Usual caveats apply

Survation have put out a new poll, the topline voting intention figures are CON 24%(-5), LAB 35%(-1), LD 11%(-1), UKIP 22%(+6). The 22% for UKIP is the first poll to show them breaking the twenty percent mark.

In many ways the high UKIP score here shouldn’t come as a surprise, for methodological reasons Survation tend to show the highest levels of UKIP support so if ICM have them at 18% and ComRes at 19% I would have expected Survation to have them in the low twenties. Striking it may be, but the increase in UKIP support is actually in line with what weve seen elsewhere, just using a method that is kinder to UKIP.

More interesting is the drop in Tory support, down five points on Survation’s poll in April. The poll was conducted on Friday and Saturday so at least partially after the “swivel eyed loon” story broke (it came out in Saturday’s papers, so broke about 10pm on Friday night). All the usual caveats I apply to any poll showing sharp or unusual results apply. Sure, it might indicate a shift in support, but just as likely its a blip – wait to see if it is reflected in any other polling. As Twyman’s Law of market research says “anything surprising or interesting is probably wrong”.

Two further comments, I’ve written before about people making the error of looking at the changes in a poll over a month and assuming that events in the last few days are the cause. Survation’s last poll was at the end of April before the local elections, so changes are just as likely to be down to the local elections and the Conservative infighting over Europe as anything more recent.

Secondly there is a tendency for the media and the denizens of Twitter to get all excited about unusual polls that give newsworthy stories when this is, of course, the exact opposite of what you should do if you actually want to understand public opinion. The correct approach is to look at the broad underlying trend and ignore the odd looking polls, the media normally do the opposite. The trend is that UKIP support has jumped substantially following their local election success, and that the Labour lead has been narrowing. The Conservative figure here may yet suggest a new direction, but let’s wait and see.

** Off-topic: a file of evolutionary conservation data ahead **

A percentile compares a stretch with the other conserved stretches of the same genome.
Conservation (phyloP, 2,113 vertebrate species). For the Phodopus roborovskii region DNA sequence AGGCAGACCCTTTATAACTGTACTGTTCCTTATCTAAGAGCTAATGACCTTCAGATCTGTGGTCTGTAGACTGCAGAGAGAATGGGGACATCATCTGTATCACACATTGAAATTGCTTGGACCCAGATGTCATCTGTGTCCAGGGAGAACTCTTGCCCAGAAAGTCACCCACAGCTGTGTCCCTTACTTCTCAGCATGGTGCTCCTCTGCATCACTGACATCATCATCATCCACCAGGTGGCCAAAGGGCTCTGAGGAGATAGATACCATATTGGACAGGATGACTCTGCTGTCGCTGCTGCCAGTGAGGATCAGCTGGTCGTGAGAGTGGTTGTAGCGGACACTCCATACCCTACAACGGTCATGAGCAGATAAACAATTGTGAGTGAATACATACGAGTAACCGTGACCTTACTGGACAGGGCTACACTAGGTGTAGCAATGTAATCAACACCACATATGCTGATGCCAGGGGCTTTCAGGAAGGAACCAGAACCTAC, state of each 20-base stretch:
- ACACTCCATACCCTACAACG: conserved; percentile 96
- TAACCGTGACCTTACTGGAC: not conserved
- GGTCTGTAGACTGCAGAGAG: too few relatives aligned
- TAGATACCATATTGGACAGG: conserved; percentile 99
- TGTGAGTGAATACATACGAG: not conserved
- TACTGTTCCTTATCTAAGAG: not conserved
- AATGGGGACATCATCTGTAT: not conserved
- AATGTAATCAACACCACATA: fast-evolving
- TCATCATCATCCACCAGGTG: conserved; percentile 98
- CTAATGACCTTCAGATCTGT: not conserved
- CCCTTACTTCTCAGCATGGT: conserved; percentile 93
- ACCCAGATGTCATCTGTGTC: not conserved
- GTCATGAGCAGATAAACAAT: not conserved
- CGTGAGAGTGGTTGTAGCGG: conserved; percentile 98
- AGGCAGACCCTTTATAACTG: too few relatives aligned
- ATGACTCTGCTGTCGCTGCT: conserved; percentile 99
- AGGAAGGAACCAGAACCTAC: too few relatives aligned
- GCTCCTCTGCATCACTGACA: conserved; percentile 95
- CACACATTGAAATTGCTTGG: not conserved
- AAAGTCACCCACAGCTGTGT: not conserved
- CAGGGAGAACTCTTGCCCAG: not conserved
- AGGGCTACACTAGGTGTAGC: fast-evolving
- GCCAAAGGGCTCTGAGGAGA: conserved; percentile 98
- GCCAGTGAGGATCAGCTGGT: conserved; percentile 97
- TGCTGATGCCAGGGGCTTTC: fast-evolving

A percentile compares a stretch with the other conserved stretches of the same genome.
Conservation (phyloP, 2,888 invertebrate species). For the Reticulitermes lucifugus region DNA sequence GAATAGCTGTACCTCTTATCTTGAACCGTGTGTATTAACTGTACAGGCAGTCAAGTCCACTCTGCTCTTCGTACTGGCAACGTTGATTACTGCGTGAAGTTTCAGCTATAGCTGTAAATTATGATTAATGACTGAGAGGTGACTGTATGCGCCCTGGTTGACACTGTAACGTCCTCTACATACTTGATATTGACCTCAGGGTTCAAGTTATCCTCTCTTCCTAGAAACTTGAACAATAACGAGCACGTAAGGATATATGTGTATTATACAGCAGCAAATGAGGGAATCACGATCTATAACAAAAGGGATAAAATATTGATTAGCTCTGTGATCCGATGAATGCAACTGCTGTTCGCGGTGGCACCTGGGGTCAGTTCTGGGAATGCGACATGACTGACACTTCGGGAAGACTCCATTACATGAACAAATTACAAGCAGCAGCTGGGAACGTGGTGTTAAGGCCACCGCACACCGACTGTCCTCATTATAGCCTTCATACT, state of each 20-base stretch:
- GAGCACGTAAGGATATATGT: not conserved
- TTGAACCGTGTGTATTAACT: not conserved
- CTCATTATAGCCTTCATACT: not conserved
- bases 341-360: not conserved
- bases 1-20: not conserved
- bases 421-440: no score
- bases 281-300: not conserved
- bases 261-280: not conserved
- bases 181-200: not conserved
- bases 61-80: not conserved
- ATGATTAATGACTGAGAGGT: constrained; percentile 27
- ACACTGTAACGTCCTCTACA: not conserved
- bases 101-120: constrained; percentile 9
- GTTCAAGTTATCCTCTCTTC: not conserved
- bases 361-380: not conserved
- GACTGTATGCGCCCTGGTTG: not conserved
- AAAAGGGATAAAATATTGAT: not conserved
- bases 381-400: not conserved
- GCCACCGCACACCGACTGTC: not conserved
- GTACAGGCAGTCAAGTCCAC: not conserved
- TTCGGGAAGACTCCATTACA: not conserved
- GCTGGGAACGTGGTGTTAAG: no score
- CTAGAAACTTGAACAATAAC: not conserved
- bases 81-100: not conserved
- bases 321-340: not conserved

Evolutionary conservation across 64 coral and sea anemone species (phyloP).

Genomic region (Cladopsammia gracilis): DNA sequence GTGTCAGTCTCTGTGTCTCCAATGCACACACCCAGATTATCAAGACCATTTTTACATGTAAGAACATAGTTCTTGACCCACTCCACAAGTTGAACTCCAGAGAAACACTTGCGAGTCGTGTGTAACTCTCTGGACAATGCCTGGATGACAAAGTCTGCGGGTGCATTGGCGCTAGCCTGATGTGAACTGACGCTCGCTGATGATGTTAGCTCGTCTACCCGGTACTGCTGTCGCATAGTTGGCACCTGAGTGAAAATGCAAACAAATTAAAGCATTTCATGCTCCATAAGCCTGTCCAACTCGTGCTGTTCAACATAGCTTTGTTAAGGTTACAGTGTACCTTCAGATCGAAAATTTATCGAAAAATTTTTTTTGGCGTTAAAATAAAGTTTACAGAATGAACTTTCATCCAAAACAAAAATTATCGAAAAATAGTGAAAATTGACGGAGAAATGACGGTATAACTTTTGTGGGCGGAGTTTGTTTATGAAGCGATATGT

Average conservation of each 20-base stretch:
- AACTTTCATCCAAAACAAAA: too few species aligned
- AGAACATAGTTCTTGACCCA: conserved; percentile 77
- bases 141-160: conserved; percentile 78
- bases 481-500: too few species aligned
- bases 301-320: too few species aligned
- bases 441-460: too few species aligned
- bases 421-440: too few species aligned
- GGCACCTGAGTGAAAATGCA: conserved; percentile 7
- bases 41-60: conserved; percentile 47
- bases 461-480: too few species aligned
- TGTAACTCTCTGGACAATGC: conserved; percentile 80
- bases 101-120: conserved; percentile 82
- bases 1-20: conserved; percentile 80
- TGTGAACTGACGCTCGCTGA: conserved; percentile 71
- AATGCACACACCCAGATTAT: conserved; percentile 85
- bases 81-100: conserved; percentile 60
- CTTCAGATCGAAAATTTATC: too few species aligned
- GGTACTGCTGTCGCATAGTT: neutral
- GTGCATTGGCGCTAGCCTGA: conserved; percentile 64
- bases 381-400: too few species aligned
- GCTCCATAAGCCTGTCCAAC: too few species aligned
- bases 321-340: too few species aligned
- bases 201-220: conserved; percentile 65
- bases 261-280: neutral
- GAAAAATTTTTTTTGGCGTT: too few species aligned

277 Responses to “Usual caveats apply”

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  1. Fascinating attacks on the SNP economic strategy today. While there is always a certain logic to Salmond’s arguments, the currency issue keeps coming back to haunt him. His insistence that ‘it’s our currency too’ is quite correct, so an equitable division of assets and liabilities is in order, but he then insists that Scotland can have separate tax and spend policy.

    I’m with him up to this point, but currency areas need full economic and political union. If he wants to use sterling, he won’t be able to insist on controlling his own tax and spend policies without sign off from Westminster.

    I guess the legalities are complex, but if he declines to accept this, I would take the view that he has walked out of the currency voluntarily, so his argument that Scotland wouldn’t be responsible for any of the national debt become invalid.

  2. Re the SNP’s recent repeated claims to have “paid more in taxes than received in spending in every one of the past 30 years”, these two graphs on the Scottish Government website suggest otherwise:

    Public Spending v Tax Receipts:

    Annual deficits:

    And these are the result of the SNP’s own interpretation of economic statistics (ie. do not include the full geographic share of liabilities, such as the massive bank bailouts in 2008/09).

  3. @Statgeek
    Yes, while the EU may not be interested in the oil fund per se, they will look at Scotland’s finances to determine contributions.

    We are told how rich Scotland would be if independent. 6th richest in the world, according to John Swinney. Certainly the oil would massively increase GDP per head.

    If Scotland joined the EU, they would certainly not retain the UK rebate – the EU wants to get rid of that more than most things, and that would be an ideal opportunity.

    In terms of GDP per head, Scotland would would be one of the richest countries in the EU – richer than the rUK. It would be a massive net contributor to the EU – figures suggest that EU contributions per head will treble.

    So yes, the extra money Scotland will have will be eyed up by the EU -and potentially redistributed to the rUk….

  4. @Steve2

    Are you seriously suggesting that Scotland take more debt than it generated? If the name of the bank decides where the debt lies, then does Northern Rock’s debt belongs to Shetland Isles?

    P.S. – Do those graphs include oil revenues? Many do not.

  5. Do the scots or welsh want to leave EU? If not what happens if England does?

  6. Just done a quick experiment with the Survation poll on the Electoral Calculus calculator – with UKIP on 22%, CON on 24% and LD on 11%, Labour can win a very slim majority with just 27% of the vote. In fact, that 377 they’d win on 35% doesn’t significantly drop until you get down below 30%.

    Ed is very safe right now.

  7. Anthony;

    This question:

    “If you had the DECISIVE, CASTING vote to decide the government for the next five years would you vote:




    Lib Dem,


    Scot Nat.

    Not Vote.